Israel's Shin Bet dismantles Hamas cell in West Bank

Israel's domestic security agency has revealed that it has arrested 40 members of an alleged Hamas terror cell in the surroundings of the West Bank city of Nablus and foiled a planned attack against Israel.

The operation was conducted with the help of the Israel Defense Forces (IDF) and the Israeli police. The Shin Bet security service claimed that the cell was being directed by Hussam Badran, a Hamas spokesman based in Qatar, who is himself from Nablus.

Badran contacted members of the cell using "email channels", the agency said. A number of senior Hamas members were arrested in the operation, including several who had been detained before, Israeli Ynet News reported.

The agency revealed that the cell was conducting its activities using various methods, including couriers. The group was funded in part by the smuggling of gold jewellery from Jordan into the West Bank, which was then laundered by a gold merchant in Nablus. A total of four million shekels (€950,000) in cash and gold was recovered throughout the operation.

"Once again [we're seeing] the many means the Hamas leadership in the [Palestinian] territories and abroad use to build a wide, well-funded infrastructure capable of carrying out independent actions," a Shin Bet statement said.

"All of this is done in order to strengthen the organisation's hold on the area and to prepare the ground when the time comes to carry out terror attacks," it added.

Indictments against a number of those arrested are to be made within the week, the agency confirmed.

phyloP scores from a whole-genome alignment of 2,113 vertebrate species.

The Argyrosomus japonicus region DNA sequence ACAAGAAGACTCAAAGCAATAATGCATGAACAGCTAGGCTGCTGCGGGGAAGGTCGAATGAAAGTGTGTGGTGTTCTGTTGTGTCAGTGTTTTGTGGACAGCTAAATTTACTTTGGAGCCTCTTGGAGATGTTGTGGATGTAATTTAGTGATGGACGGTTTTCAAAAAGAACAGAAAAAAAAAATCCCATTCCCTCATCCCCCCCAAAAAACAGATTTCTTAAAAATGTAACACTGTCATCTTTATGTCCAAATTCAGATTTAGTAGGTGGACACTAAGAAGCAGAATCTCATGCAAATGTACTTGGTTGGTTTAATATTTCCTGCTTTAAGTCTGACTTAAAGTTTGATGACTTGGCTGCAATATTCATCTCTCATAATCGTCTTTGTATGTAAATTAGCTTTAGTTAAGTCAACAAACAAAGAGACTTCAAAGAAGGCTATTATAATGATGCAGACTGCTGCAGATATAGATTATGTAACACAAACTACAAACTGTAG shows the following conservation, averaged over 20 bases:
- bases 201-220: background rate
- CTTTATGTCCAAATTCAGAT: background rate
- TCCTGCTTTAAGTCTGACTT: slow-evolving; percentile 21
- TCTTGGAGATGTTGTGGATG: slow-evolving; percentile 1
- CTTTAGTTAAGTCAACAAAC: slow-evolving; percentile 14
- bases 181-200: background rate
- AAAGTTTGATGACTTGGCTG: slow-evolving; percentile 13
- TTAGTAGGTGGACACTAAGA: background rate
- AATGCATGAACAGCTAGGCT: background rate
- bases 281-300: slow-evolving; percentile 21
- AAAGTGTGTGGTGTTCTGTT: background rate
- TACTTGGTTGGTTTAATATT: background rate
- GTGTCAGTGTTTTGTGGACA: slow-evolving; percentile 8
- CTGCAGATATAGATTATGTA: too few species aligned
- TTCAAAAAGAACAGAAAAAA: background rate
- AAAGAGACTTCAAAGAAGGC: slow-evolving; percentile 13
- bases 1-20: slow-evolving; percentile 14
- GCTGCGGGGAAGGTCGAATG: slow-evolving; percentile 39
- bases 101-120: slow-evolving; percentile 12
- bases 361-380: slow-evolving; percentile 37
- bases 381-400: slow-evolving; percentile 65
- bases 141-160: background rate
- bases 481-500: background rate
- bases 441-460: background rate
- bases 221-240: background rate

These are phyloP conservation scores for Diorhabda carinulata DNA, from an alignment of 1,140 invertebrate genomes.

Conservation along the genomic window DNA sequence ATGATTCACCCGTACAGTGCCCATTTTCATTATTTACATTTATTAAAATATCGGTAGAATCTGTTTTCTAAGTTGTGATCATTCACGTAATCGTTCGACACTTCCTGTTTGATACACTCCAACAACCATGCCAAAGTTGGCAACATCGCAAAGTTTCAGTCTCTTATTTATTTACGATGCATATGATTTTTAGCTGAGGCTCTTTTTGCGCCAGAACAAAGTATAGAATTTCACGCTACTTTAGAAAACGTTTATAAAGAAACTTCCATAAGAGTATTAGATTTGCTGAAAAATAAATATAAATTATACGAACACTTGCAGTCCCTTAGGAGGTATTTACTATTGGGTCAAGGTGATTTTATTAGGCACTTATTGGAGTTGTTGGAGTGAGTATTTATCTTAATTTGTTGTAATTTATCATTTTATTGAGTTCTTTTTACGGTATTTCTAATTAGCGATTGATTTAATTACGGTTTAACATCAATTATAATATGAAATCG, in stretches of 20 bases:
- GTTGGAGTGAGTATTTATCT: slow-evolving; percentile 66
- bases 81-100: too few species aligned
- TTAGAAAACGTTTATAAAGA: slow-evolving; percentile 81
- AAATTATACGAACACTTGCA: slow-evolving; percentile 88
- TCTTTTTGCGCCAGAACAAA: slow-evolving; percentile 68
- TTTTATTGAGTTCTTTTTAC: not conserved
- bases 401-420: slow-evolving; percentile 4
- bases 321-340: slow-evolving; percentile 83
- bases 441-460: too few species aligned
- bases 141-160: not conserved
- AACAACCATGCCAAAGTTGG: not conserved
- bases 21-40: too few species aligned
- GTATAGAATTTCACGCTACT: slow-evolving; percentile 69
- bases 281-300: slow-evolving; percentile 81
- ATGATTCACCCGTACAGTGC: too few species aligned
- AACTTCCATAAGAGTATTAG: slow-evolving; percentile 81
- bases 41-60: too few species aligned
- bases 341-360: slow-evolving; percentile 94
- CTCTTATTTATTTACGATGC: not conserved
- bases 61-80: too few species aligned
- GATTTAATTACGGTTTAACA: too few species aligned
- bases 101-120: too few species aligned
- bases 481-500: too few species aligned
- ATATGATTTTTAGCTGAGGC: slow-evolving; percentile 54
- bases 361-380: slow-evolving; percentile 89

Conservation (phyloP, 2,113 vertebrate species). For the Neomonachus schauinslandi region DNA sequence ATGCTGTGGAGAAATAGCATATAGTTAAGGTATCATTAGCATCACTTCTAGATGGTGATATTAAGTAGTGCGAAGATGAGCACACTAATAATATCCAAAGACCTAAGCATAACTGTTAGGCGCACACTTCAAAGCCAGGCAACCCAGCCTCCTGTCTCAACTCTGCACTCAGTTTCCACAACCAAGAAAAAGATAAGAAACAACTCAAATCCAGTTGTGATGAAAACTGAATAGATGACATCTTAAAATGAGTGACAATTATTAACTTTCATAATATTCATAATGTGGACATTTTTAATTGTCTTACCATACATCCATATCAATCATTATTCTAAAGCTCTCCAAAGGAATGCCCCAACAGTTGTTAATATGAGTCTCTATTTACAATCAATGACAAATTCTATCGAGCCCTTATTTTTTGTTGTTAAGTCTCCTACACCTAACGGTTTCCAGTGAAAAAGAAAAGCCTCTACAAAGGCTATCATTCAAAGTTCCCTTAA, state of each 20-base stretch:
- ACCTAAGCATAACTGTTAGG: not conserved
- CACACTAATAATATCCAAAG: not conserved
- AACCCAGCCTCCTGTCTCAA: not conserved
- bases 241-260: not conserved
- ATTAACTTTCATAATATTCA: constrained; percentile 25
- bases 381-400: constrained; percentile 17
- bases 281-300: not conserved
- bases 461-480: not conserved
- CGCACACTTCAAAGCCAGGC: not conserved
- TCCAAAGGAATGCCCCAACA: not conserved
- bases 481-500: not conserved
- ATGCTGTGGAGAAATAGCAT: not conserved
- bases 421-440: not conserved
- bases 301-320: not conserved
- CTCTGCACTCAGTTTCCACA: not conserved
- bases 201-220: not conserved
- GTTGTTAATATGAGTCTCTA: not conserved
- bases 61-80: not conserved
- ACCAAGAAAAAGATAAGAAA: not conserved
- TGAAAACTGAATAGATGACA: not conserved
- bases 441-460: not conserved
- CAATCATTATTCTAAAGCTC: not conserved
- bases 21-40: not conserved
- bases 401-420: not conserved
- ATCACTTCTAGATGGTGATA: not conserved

The arrests and dismantling of the cell took place over several months earlier this year and the details have only now been made public following an increase in attacks against Israelis in the West Bank, which has led to calls from Israeli settlers for the Israeli military to do more to protect them, according to the Times of Israel.

In the last two weeks, two Israelis have been killed and several more wounded in four shooting incidents and two stabbings. Attacks against Israeli settlers are not uncommon in the West Bank, where they are perceived to be illegally settling on Palestinian land.

Ron Gilran, vice president at the Tel Aviv-based risk consultancy The Levantine Group, says that the presence of such a large cell shows that Hamas is continuing to carry out large-scale attacks in the West Bank in the hope of weakening the Palestinian Authority, their partners in a fragile unity government.

"This is a biggest infrastructure to be exposed this year. It shows that there is a real effort by Hamas to rebuild in the West Bank and carry out attacks," he says. "Hamas is really trying to pull something out, likely out of the perception that if a big attack is carried out, it will really create a much more volatile situation on the ground."

"It could force a significant IDF response. That in itself would really compromise the ability of the PA to control the situation on the ground," he adds. "This is the real end-game of Hamas, they want to weaken the PA."

As of 2013, 358,953 Israelis live in Occupied Palestinian Territories, defined as illegal by international law, excluding East Jerusalem.

Last year, an Israeli crackdown on Hamas members in the West Bank following the kidnap and murder of three Israelis hitchhiking in the Palestinian territory by two Hamas members sparked the next round of conflict between Israel and the Gaza-based Islamist faction, which has controlled the coastal enclave since elections in 2006.